The Half Orc Report: Wizards “Reprints” Fetchlands

“Secret Lair: Ultimate Edition ” really misses the mark for a fetchland reprint. When I first saw the announcement “Making Fetch Happen” on Dailymtg, I was ecstatic. Finally, a filthy peasant such as myself could actually have his own fetchlands. This coming reprint looked like a great chance to upgrade some of my commander decks, or maybe even get into that “Modern” thing everyone keeps talking about. However,  as I looked into the finer details of the announcement, it became clear that I would still be a filthy fetchlandless peasant. Many people who want these mighty rectangles at a reasonable price are rather disappointed with the way that this reprint is happening.The reasons for this Secret Lair’s failings are numerous, but I will break them down into three broad categories.


The fact that 5 fetchlands are being sold for the price of multiple commander decks is a massive disappointment. While this is technically cheaper than buying each fetch individually, it doesn’t really solve the main issue of fechlands being too expensive. If the five cards were another cycle of cards, most people wouldn’t get as worked up about it.  I mean they’ve sold From The Vault in the past, and didn’t result in any real hostility outside of the foiling process. The main reason Wizards thinks they can sell the 5 fetchs for is because of how much demand there is for them. That is a real shame.Since Modern Masters 2017, the demand and hype for another fetchland reprint has gotten to the point where it feels like they were never reprinted in the first place.The hype train went so far off the rails this year for people to get the idea that fetchlands could be making a return into Standard with Zendikar Rising coming out at the end of this year. This rumor has been officially killed with this announcement.

As it currently stands each fetch in the cycle has been given a preorder price equivalent to the current market price for the Modern Masters Foil Version of the card. While the preorder price is almost never the final price, it is a good indication as to how most of the large sellers feel about these cards. I’m left wondering what exactly the point of reprinting anything is if it’s just going to be sold at the same price as what is already on the market. Imagine if every time DC reprinted Superman #1, they did so at the exact same price as a near mint 1st Edition copy with a small print run. That is essentially what has happened here. The Magic community wants more fetchlands in circulation for the same reason comic book fans want more copies of old stories on the market. We want more people to be able to access them or be able to access them ourselves. It’s that access that grows interest in the hobby. There is a lingering fear that formats like Legacy and Vintage will die due to how inaccessible they are. If this is the path for staple reprints going forward, we can add Modern, Pioneer, and maybe even Pauper to that list of dying (but not technically dead) formats.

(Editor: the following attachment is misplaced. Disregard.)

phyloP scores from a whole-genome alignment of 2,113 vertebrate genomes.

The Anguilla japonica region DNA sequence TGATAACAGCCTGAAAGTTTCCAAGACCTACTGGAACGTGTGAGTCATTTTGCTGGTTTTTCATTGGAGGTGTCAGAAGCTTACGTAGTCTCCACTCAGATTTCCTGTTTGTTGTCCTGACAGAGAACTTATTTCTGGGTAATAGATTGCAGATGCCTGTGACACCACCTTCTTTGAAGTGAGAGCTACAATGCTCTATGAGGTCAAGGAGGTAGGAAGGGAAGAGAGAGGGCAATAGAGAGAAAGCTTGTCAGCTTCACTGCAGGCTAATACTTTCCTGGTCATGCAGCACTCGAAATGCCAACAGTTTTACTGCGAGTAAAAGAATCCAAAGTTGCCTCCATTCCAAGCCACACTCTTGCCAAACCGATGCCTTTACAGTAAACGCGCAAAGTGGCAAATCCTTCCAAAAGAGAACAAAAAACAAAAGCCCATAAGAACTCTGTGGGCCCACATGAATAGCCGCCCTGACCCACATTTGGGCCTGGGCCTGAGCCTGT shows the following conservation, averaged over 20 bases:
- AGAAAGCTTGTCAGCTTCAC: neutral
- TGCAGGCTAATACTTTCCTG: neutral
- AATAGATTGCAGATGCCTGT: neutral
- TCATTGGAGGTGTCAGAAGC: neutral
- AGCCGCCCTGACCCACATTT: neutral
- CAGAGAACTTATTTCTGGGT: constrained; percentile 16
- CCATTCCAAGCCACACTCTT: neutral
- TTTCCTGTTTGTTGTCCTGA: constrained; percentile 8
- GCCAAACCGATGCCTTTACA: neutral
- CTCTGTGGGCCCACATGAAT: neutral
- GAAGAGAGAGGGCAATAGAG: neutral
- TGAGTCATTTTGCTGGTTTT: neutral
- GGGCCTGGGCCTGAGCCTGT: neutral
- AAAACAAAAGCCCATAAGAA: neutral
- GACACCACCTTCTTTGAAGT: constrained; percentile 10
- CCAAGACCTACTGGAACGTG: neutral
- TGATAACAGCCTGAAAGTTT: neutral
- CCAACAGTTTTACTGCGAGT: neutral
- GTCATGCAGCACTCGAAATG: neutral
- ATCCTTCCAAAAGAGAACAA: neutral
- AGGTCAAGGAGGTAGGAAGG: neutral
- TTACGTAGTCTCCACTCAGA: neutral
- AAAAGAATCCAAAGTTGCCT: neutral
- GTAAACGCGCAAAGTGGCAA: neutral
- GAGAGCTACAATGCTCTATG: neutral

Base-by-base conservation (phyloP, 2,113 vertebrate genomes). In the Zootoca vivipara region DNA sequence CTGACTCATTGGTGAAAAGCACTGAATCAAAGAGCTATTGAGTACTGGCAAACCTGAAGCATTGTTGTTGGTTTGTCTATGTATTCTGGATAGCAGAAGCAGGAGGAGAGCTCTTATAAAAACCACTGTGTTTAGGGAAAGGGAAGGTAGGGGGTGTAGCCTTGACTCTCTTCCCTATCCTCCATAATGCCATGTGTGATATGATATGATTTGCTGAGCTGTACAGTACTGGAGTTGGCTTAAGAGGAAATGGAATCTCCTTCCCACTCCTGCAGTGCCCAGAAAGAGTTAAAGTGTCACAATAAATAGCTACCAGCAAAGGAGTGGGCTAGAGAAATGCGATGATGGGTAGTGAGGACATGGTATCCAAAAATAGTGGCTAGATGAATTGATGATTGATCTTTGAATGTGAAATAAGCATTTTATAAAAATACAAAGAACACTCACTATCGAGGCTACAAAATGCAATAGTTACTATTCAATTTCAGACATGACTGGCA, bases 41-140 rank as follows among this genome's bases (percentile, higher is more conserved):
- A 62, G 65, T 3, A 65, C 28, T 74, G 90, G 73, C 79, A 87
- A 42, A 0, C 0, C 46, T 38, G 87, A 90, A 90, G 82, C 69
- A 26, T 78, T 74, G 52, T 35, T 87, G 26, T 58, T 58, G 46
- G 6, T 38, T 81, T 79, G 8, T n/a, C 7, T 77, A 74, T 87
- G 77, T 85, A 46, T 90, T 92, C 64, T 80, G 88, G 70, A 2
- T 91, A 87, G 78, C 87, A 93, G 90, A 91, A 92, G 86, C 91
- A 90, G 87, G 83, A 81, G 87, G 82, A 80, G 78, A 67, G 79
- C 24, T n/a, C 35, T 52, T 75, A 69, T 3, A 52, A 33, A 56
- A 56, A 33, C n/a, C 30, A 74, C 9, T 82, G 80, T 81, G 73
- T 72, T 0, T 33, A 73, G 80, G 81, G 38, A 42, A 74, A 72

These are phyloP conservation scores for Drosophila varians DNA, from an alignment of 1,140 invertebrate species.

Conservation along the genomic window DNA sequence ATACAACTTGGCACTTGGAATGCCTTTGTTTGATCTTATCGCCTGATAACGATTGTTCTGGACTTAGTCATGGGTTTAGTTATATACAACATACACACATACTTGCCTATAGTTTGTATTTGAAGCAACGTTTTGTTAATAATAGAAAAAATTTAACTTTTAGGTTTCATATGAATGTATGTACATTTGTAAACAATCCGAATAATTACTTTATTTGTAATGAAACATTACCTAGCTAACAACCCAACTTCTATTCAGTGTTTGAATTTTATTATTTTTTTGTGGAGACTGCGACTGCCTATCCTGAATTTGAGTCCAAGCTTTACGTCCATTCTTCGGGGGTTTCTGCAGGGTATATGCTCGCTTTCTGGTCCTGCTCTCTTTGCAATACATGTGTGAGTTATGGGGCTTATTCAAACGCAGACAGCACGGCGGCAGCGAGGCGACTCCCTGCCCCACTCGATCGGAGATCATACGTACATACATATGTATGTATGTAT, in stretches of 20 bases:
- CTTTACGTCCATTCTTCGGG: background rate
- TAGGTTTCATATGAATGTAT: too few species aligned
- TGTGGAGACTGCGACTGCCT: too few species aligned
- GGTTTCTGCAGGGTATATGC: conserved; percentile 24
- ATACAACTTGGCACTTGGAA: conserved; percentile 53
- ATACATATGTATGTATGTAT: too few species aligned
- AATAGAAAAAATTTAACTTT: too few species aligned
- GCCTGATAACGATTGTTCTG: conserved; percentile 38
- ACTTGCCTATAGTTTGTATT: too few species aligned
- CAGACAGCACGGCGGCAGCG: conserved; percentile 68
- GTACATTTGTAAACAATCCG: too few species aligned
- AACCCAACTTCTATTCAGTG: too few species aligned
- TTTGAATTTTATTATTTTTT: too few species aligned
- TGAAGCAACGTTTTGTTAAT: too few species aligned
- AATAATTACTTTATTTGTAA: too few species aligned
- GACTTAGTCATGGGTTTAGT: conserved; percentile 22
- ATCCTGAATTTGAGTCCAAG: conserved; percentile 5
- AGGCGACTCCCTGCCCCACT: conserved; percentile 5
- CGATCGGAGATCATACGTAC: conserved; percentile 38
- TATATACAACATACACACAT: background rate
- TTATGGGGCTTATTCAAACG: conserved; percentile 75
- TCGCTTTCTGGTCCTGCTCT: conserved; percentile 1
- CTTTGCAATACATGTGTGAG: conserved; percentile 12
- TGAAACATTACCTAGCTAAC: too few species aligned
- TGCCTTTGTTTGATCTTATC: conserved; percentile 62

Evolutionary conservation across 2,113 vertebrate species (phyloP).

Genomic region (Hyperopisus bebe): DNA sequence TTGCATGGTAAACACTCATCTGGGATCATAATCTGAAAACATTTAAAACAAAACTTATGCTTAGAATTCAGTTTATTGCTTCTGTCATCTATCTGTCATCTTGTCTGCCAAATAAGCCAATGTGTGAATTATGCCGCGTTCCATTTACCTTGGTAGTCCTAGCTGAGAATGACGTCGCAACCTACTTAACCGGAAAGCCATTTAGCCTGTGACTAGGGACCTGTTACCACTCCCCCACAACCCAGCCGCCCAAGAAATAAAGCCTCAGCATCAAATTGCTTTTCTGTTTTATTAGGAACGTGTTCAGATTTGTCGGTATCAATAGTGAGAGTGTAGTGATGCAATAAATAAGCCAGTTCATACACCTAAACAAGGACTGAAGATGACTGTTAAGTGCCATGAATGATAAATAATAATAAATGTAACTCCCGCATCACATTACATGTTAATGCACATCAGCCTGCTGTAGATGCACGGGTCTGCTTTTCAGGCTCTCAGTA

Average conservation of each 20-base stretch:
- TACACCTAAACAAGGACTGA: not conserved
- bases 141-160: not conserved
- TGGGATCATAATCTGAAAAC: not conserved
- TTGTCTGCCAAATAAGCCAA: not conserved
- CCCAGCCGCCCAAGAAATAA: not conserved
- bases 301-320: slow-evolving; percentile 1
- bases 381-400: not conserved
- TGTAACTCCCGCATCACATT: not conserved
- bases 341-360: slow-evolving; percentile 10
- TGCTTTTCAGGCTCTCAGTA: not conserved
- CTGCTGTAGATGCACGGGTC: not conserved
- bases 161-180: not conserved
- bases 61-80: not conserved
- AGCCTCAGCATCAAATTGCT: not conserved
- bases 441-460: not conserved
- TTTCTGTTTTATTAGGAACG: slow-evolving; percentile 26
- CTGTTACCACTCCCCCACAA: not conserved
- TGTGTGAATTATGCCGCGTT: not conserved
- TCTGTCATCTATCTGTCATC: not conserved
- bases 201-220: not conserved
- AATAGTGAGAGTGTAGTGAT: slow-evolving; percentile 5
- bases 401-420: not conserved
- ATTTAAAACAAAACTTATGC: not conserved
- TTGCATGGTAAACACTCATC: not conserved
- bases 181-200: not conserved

I do think that this a good chance for Wizards to support its LGSs, but that doesn’t excuse some of the finer distribution details.Capping out each store at a maximum of 10 units is baffling to me. This limit places stores in a tough spot. People are already anticipating price gouging and shady behavior from the stores and organizations who should be the communities greatest asset. By trying to throw a bone to the Local Gaming Store, Wizards has instead brought a firestorm of vitriol and hatred. Here is the situation that LGSs are going to find themselves in; if they don’t raise the price to market value, anyone could walk in, buy all 10, and flip them on ebay for easy  profit. This will leave them sold out with a bunch of angry customers who may suspect that the owner is keeping the product for themselves, or selling it for more online. These LGSs may now feel forced to match the secondary market and avoid scalpers to keep product on their shelves, but either way the customer and the LGS loses.The removal of MSRP hasn’t helped matters. While problems like this have been occurring for as long one can remember, all we currently have to go off of for price is a guesstimation given in the announcement. If anything changes behind the scenes, we likely won’t hear about it. So the “MSRP” could get bumped up to 220 due to any number of complications that could happen over the next couple of months. Whether it’s the print run being inadequate, or shipping costs going up as results of the recent pandemic.